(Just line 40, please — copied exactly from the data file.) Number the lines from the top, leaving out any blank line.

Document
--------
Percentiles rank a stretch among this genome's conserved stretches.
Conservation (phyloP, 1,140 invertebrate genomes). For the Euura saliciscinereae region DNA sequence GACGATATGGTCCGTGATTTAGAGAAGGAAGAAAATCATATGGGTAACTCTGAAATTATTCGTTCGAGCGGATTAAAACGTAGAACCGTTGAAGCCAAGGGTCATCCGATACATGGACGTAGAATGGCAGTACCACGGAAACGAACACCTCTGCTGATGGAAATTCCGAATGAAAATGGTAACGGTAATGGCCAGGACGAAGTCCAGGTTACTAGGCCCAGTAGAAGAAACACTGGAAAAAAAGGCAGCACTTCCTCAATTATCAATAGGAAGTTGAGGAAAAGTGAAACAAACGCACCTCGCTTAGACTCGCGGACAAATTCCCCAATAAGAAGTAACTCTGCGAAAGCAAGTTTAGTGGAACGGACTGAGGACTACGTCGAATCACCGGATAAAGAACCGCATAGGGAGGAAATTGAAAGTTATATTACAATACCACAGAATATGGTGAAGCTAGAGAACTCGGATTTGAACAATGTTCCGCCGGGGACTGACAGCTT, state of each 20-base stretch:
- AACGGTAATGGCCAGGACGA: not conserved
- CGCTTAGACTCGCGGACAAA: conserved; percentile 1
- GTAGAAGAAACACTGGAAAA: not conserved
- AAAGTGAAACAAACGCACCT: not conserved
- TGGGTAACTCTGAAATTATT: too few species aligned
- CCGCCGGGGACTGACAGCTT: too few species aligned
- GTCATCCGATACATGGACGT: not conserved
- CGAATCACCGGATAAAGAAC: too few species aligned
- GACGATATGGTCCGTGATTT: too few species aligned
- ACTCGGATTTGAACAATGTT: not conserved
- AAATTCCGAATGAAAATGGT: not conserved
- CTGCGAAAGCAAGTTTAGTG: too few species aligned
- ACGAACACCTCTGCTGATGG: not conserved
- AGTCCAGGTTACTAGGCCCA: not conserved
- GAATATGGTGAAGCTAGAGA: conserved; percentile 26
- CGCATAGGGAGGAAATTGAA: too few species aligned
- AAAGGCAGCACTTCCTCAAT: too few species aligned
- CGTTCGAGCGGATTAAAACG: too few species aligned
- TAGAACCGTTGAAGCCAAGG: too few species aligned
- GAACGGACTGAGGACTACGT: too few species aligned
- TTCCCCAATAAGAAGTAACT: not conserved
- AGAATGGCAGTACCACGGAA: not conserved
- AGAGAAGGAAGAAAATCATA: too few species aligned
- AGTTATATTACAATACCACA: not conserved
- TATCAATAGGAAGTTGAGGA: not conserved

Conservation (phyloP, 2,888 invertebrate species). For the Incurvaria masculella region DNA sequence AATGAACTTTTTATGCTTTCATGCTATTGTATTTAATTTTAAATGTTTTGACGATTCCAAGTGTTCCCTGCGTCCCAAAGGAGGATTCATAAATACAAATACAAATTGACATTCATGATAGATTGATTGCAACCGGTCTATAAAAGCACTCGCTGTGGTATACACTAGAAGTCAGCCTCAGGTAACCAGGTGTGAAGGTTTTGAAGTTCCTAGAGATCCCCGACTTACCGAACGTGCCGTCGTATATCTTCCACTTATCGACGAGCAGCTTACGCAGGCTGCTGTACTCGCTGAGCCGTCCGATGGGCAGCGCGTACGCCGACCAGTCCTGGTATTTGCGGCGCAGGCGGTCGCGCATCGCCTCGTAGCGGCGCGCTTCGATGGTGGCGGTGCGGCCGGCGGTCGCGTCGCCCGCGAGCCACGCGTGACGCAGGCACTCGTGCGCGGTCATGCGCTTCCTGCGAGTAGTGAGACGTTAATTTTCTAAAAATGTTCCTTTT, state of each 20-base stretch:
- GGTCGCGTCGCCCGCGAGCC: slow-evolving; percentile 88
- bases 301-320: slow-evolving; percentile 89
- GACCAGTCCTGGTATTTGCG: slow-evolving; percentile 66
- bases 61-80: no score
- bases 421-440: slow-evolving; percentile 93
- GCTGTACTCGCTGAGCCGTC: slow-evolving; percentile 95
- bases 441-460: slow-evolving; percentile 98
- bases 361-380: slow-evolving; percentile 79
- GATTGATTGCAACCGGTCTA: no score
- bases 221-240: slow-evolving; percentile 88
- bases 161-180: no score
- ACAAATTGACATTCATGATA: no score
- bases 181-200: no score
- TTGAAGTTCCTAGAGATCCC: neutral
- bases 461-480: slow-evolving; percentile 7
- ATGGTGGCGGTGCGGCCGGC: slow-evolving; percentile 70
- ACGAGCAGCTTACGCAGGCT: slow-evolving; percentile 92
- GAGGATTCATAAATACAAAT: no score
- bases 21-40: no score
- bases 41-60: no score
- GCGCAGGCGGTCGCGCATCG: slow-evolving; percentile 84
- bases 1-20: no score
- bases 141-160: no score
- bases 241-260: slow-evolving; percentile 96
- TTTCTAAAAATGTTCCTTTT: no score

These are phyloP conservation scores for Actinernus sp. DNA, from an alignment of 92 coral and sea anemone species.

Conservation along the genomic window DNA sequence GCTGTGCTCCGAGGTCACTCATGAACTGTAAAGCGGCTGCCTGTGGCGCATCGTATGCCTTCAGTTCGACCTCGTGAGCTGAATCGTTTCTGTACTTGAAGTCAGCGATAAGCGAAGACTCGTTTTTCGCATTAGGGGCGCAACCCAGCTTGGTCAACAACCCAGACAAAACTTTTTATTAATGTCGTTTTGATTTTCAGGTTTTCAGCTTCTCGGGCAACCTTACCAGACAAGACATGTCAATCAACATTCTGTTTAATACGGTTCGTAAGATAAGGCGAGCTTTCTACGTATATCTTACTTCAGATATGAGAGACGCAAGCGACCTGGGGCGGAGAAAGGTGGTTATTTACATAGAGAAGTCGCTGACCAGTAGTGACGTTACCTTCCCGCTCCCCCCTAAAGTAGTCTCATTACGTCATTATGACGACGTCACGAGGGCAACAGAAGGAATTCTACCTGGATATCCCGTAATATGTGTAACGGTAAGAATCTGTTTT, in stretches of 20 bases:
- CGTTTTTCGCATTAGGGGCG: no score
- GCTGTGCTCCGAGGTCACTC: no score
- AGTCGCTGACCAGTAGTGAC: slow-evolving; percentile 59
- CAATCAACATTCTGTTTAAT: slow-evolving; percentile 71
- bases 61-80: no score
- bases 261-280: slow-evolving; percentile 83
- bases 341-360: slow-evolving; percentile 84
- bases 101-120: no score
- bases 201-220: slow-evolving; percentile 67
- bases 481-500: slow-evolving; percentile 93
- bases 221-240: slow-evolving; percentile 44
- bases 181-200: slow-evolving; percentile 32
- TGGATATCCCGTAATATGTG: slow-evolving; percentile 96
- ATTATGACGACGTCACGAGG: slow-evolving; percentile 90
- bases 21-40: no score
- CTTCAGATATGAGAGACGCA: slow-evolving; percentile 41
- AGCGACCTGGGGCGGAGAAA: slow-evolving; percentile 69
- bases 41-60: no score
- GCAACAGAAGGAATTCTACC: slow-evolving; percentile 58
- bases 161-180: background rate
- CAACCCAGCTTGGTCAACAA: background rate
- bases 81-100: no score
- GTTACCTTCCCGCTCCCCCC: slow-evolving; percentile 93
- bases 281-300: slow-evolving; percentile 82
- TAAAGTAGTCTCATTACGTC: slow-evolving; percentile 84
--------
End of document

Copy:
- ACAAATTGACATTCATGATA: no score